The pre-Christmas exchange of near hostilities is more important than has generally been realized in the U.S. news media. The nominal trigger was a pile of uninhabited rocks in the East China Sea, known in Japanese as the Senkaku Islands and in Chinese as the Diaoyu. China claims the islands, which are 200 miles from the Chinese coast and 120 miles from Taiwan. Japan, also 200 miles away, not only claims the islands but also controls them. The traditional position of the U.S. has been that it recognizes Japan's de facto control without expressly taking a position on ownership.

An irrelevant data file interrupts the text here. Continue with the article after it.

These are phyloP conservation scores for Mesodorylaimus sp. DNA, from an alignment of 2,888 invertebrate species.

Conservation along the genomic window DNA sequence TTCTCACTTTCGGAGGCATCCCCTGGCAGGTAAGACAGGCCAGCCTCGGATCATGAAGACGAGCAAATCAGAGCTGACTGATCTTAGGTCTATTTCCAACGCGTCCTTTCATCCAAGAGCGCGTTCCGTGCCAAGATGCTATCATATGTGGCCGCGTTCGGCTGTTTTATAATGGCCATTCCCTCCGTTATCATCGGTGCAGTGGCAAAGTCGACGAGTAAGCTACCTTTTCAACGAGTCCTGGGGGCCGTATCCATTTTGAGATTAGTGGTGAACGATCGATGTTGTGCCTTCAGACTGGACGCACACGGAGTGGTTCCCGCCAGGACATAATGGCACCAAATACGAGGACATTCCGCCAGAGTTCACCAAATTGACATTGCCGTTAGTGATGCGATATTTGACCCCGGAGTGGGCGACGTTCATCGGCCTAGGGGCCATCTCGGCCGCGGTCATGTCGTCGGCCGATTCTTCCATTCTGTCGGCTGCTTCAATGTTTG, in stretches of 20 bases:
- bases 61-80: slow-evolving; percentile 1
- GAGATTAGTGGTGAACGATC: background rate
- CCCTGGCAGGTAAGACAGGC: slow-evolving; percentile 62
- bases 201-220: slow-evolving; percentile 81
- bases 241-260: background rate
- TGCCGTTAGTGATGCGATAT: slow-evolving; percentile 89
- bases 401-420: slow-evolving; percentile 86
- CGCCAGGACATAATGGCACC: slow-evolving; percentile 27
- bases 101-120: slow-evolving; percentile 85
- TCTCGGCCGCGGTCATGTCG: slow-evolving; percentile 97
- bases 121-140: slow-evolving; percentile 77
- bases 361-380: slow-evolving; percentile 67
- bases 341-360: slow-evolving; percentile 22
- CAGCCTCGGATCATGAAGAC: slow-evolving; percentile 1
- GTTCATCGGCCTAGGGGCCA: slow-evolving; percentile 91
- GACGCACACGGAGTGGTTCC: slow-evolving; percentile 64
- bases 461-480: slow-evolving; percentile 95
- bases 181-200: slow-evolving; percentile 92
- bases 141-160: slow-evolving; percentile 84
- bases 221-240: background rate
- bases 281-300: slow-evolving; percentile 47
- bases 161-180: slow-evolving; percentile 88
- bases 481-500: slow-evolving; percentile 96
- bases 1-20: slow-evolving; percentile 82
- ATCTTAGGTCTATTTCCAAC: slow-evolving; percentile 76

One reason the islands matter is that they form part of a chain running from Japan to Taiwan to Vietnam, a line loosely parallel to China's eastern coast, and thus relevant to its defense posture. But they are much more important for what they signal about China's increasingly aggressive rise as a geopolitical power following its extraordinary economic growth.

China and Japan have been exchanging escalatory gestures around the islands since the summer of 2012. But this November, China officially claimed to establish an “air-defense identification zone” in an area of the East China Sea that includes the islands, meaning that the crew of any aircraft passing through must, according to the Chinese, say who they are, show national markings, and remain in two-way communication with Chinese forces. This was a new level of asserted control, and it could have been intended only to provoke confrontation with Japan, which had regularly sent American-made F-15 fighters over the islands.